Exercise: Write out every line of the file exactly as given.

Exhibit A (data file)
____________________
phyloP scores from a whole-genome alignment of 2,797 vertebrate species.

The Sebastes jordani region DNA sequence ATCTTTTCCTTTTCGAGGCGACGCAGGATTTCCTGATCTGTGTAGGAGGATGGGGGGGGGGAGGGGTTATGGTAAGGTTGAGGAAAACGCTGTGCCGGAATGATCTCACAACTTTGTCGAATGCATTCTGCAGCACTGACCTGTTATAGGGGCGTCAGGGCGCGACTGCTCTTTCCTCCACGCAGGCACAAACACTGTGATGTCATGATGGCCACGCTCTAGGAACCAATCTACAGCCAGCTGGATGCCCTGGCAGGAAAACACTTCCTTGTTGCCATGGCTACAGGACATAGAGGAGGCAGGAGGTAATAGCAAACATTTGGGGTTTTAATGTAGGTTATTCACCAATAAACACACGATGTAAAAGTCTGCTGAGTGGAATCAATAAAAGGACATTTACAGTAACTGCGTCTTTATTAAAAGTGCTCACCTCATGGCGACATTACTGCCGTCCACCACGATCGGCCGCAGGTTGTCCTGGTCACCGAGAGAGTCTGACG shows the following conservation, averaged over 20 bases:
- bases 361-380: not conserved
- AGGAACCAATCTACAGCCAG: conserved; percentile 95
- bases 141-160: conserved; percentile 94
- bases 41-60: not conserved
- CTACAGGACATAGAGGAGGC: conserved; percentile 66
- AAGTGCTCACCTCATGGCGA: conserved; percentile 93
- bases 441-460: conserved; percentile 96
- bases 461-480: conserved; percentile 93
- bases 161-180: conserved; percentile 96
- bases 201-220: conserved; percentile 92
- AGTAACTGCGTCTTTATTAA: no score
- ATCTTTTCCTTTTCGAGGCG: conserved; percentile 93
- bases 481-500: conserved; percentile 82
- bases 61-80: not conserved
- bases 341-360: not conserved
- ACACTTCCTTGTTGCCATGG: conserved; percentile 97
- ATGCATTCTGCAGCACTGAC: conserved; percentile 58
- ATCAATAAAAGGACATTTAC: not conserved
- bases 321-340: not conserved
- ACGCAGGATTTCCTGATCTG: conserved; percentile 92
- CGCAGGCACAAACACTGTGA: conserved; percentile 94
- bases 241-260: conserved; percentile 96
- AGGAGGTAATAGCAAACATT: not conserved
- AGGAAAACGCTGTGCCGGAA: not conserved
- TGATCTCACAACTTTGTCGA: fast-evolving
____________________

phyloP scores from a whole-genome alignment of 2,797 vertebrate species.

The Sebastes jordani region DNA sequence ATCTTTTCCTTTTCGAGGCGACGCAGGATTTCCTGATCTGTGTAGGAGGATGGGGGGGGGGAGGGGTTATGGTAAGGTTGAGGAAAACGCTGTGCCGGAATGATCTCACAACTTTGTCGAATGCATTCTGCAGCACTGACCTGTTATAGGGGCGTCAGGGCGCGACTGCTCTTTCCTCCACGCAGGCACAAACACTGTGATGTCATGATGGCCACGCTCTAGGAACCAATCTACAGCCAGCTGGATGCCCTGGCAGGAAAACACTTCCTTGTTGCCATGGCTACAGGACATAGAGGAGGCAGGAGGTAATAGCAAACATTTGGGGTTTTAATGTAGGTTATTCACCAATAAACACACGATGTAAAAGTCTGCTGAGTGGAATCAATAAAAGGACATTTACAGTAACTGCGTCTTTATTAAAAGTGCTCACCTCATGGCGACATTACTGCCGTCCACCACGATCGGCCGCAGGTTGTCCTGGTCACCGAGAGAGTCTGACG shows the following conservation, averaged over 20 bases:
- bases 361-380: not conserved
- AGGAACCAATCTACAGCCAG: conserved; percentile 95
- bases 141-160: conserved; percentile 94
- bases 41-60: not conserved
- CTACAGGACATAGAGGAGGC: conserved; percentile 66
- AAGTGCTCACCTCATGGCGA: conserved; percentile 93
- bases 441-460: conserved; percentile 96
- bases 461-480: conserved; percentile 93
- bases 161-180: conserved; percentile 96
- bases 201-220: conserved; percentile 92
- AGTAACTGCGTCTTTATTAA: no score
- ATCTTTTCCTTTTCGAGGCG: conserved; percentile 93
- bases 481-500: conserved; percentile 82
- bases 61-80: not conserved
- bases 341-360: not conserved
- ACACTTCCTTGTTGCCATGG: conserved; percentile 97
- ATGCATTCTGCAGCACTGAC: conserved; percentile 58
- ATCAATAAAAGGACATTTAC: not conserved
- bases 321-340: not conserved
- ACGCAGGATTTCCTGATCTG: conserved; percentile 92
- CGCAGGCACAAACACTGTGA: conserved; percentile 94
- bases 241-260: conserved; percentile 96
- AGGAGGTAATAGCAAACATT: not conserved
- AGGAAAACGCTGTGCCGGAA: not conserved
- TGATCTCACAACTTTGTCGA: fast-evolving